Proving the value of an adviser/client relationship with numbers alone can be difficult
My usual tax planning column is not the place to discuss the costs and charges disclosure implications of Mifid II. One, it is not tax; two, I don’t have the necessary experience or expertise to do any such piece justice. There are plenty better equipped than me to do that.
But a column on tax planning is the place to consider the value financial advice can deliver, because there is no denying that ensuring tax efficiency is an essential contributor to advice alpha.
In making any spending decision, a buyer will run a value-for-money test. This is true even in relation to the purchase of something intangible like advice. Proving the value of an adviser/client relationship with numbers can be difficult, given the benefit will be mostly evident in the extent to which the client’s financial position is better with advice than it would have been without it.
A client looking back to assess the benefit an adviser has delivered will know the difference between where they were financially at the beginning and where they are now, but they will not know where they would have been without advice, as that did not happen. It is possible to demonstrate the tax saving that has resulted from the advice given in relation to pension and Isa contributions, and investments in the likes of enterprise investment schemes and venture capital trusts but, after that, it gets a little more complex.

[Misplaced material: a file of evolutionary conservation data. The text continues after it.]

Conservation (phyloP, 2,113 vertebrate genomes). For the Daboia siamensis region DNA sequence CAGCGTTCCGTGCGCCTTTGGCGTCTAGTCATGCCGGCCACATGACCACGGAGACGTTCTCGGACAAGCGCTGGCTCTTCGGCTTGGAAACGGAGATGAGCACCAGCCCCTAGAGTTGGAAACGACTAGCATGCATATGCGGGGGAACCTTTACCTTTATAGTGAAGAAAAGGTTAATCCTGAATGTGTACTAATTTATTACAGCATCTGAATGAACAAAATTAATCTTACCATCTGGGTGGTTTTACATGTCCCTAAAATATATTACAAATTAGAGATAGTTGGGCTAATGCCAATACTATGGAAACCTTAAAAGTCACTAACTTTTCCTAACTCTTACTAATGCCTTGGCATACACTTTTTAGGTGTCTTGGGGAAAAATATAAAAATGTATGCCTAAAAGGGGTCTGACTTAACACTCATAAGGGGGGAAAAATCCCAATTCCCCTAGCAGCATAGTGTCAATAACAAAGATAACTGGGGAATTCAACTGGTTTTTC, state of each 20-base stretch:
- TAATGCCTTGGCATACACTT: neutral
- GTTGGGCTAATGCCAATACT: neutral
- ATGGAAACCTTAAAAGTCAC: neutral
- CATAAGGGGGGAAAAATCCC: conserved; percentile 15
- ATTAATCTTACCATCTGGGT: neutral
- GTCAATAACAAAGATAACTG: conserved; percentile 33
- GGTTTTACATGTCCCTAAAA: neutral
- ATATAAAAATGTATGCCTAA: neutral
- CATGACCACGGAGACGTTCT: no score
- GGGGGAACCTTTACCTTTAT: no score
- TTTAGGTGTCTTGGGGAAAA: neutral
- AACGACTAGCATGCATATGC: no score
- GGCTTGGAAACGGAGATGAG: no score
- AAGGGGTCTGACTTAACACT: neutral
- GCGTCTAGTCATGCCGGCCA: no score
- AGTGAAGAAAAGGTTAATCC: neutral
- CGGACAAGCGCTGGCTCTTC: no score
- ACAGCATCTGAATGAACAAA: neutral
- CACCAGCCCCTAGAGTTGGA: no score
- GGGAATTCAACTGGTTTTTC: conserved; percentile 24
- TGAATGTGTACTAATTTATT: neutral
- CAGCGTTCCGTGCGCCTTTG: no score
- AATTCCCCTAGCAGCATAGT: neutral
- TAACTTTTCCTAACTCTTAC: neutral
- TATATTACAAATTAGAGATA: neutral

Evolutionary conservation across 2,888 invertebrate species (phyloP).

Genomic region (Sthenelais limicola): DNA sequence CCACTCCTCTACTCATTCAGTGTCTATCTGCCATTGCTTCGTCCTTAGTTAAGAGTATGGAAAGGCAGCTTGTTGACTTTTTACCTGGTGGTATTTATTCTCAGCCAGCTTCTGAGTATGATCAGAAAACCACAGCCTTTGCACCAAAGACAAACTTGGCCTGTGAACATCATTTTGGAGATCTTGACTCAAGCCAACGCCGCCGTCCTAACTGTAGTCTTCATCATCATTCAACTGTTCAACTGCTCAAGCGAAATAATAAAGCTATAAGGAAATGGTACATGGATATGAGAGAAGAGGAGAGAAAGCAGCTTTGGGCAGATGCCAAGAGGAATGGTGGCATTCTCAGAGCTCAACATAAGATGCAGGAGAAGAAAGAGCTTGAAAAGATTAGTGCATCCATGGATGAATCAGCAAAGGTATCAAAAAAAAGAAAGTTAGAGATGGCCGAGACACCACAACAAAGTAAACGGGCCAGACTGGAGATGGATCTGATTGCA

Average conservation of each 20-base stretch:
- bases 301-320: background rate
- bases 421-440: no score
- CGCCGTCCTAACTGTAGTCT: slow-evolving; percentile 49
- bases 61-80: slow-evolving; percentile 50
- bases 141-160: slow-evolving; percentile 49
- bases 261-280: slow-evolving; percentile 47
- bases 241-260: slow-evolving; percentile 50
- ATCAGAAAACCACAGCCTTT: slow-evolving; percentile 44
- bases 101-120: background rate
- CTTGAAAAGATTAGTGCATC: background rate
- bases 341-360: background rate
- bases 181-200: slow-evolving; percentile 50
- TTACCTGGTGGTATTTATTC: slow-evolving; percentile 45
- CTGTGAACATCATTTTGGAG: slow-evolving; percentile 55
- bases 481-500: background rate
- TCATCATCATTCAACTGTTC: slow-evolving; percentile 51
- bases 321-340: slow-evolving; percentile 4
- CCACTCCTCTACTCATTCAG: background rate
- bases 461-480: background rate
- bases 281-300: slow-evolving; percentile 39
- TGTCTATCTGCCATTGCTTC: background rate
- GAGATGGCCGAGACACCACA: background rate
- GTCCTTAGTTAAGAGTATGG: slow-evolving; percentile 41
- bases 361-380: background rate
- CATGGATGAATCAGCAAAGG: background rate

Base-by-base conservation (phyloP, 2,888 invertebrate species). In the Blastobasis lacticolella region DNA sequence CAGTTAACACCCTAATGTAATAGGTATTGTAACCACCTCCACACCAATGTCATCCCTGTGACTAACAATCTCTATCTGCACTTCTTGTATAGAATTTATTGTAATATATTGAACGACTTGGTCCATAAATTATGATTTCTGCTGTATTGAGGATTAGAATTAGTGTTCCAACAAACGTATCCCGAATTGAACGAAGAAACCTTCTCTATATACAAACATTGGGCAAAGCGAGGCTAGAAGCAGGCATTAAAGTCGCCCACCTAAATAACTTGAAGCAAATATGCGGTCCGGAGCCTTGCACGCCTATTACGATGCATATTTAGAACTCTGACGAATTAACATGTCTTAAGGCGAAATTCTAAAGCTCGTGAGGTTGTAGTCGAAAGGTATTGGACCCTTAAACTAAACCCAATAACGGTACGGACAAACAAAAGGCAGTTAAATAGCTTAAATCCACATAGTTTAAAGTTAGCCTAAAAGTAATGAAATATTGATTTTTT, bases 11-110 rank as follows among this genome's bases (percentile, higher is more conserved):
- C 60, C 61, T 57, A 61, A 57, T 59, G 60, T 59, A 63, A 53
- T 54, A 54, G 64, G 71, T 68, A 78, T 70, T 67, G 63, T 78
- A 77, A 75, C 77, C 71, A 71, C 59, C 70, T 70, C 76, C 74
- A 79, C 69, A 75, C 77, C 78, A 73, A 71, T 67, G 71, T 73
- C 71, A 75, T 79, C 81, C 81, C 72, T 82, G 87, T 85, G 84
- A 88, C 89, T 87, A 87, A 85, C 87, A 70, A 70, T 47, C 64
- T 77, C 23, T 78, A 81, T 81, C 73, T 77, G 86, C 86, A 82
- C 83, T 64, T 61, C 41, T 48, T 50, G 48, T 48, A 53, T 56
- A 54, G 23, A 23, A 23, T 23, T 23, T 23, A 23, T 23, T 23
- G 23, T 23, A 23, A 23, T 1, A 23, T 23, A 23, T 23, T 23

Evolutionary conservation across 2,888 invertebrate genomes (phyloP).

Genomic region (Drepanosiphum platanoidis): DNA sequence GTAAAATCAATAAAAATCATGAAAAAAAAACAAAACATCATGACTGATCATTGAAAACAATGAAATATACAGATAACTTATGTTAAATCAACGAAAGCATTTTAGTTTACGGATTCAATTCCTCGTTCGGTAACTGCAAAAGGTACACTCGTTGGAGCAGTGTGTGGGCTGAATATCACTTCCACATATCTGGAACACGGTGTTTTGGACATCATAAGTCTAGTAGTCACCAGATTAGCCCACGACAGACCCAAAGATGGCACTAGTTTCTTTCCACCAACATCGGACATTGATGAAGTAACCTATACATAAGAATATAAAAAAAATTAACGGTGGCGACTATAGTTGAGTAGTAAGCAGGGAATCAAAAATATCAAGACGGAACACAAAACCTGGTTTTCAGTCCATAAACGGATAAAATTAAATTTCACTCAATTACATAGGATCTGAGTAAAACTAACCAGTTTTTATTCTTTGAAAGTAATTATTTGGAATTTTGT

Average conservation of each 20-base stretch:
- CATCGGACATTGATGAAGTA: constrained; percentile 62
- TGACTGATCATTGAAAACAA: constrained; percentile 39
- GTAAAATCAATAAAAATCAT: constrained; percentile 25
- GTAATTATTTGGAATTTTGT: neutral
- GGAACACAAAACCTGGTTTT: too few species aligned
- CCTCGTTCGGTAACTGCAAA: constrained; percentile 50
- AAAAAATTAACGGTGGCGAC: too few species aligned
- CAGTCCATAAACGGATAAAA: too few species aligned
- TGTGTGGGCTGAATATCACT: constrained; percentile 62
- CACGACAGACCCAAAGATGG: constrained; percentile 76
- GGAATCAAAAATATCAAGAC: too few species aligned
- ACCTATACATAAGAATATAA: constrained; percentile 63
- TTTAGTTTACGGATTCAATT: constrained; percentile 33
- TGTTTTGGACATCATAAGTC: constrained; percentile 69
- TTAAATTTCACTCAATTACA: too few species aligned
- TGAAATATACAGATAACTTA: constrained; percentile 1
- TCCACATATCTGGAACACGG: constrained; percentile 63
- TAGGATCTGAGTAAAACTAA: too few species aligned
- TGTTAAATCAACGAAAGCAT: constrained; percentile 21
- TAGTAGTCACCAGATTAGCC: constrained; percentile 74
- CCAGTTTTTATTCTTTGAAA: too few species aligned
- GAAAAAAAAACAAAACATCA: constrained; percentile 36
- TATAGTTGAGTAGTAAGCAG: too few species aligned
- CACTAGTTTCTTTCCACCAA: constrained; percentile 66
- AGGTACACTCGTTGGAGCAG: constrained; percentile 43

And, anyway, tax saving – while, of course, important – is not the be all and end all of financial planning. So how do you quantify it?
Well, instead of looking at one particular individual, you can look at a wider group of people – who both have and have not received advice – and compare outcomes over a long enough period. This is what a few organisations, including Vanguard, Morningstar and Royal London have already undertaken.
All their research has identified how good decision-making can enhance sustainable lifetime income on a risk-adjusted basis.
In an investment context, the term “alpha” constitutes how a fund manager combines securities into a portfolio that provides returns to investors above the appropriate related benchmark index for those investments. In simple terms, achieving alpha means earning more money than expected.
If a fund manager charges a fee of 1 per cent of assets under management, but then produces alpha of 2 per cent, the investor enjoys an overall net gain of 1 per cent. After fees, they have earned 1 per cent more than they would have done had they invested directly in the benchmark index.
In Vanguard’s research, it is estimated adviser alpha delivers around 3 per cent on a net basis (4 per cent less an assumed 1 per cent fee).
The suggested 3 per cent alpha comes from several categories that focus on tax efficiency, risk management and making good investment decisions (see table, below).
An investor wishing to go it alone but who does not know how to effectively implement the strategies outlined in the research, or instead wants to devote their energy elsewhere, misses this extra adviser alpha. Even though they save the 1 per cent advice fee, they will most likely end up worse off.
So we should all be seriously reassured that the additional benefit delivered through advice which enables awareness of choices and then helps in making the right ones is meaningful.
Tony Wickenden is joint managing director of Technical Connection (a St James’s Place Wealth Management group company). You can find him Tweeting @tecconn